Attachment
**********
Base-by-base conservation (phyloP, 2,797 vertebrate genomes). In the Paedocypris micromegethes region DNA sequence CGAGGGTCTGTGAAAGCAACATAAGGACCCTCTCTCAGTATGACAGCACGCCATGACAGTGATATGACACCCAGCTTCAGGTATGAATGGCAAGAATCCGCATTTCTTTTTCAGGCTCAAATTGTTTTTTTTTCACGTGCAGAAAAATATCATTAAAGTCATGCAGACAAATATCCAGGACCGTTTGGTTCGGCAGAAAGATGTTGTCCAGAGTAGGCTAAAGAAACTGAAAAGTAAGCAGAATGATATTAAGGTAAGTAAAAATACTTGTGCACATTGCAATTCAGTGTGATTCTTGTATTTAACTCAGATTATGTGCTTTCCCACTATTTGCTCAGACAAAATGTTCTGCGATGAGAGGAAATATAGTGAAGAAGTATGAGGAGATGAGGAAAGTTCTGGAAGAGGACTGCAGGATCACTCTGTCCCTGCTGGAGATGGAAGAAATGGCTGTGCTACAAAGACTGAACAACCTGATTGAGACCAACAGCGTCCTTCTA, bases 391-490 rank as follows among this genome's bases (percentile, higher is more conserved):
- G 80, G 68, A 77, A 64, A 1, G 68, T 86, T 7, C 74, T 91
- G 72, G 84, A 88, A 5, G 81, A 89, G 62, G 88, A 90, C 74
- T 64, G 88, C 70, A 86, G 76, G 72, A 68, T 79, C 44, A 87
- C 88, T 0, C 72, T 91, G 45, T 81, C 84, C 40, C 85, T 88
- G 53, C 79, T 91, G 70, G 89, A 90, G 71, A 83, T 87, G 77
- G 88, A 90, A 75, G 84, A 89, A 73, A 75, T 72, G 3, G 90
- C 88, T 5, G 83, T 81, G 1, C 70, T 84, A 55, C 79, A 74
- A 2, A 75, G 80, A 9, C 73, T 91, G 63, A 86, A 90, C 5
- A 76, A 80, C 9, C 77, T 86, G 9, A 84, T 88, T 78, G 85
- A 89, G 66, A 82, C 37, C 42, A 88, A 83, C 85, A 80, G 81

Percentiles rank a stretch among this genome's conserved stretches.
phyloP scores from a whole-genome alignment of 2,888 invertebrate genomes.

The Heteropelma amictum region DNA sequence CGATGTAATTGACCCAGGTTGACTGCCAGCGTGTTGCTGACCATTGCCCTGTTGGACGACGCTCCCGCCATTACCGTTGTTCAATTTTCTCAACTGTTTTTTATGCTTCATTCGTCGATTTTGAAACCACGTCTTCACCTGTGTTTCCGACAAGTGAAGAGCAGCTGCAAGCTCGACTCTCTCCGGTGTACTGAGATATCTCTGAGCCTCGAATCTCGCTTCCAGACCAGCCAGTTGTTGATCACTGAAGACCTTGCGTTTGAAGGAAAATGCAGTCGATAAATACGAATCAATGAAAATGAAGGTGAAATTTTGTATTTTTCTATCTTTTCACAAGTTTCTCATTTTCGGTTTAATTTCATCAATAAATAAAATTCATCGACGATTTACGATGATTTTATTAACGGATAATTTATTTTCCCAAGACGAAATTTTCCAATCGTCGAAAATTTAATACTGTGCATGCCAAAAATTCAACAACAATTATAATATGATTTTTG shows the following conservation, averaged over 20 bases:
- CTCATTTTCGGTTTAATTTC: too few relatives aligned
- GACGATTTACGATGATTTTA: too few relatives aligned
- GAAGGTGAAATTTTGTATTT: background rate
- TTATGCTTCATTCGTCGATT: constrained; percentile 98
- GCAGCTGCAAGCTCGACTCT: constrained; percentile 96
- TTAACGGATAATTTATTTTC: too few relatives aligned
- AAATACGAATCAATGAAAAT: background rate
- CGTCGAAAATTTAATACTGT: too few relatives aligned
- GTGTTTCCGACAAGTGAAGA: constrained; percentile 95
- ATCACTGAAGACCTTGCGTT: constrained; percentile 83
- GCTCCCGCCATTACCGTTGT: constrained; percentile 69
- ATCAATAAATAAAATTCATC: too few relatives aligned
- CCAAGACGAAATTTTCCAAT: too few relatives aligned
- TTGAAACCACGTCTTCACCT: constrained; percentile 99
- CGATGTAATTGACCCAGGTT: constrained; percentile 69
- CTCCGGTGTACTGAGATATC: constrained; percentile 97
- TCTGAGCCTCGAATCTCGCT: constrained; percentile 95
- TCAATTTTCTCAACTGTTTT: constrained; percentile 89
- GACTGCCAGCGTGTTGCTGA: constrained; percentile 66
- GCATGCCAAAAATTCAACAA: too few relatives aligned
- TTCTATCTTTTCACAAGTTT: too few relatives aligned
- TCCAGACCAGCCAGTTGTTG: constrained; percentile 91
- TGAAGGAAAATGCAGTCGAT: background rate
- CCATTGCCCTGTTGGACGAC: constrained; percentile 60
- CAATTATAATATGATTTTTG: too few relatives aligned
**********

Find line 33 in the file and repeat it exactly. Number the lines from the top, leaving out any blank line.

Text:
- GACTGCCAGCGTGTTGCTGA: constrained; percentile 66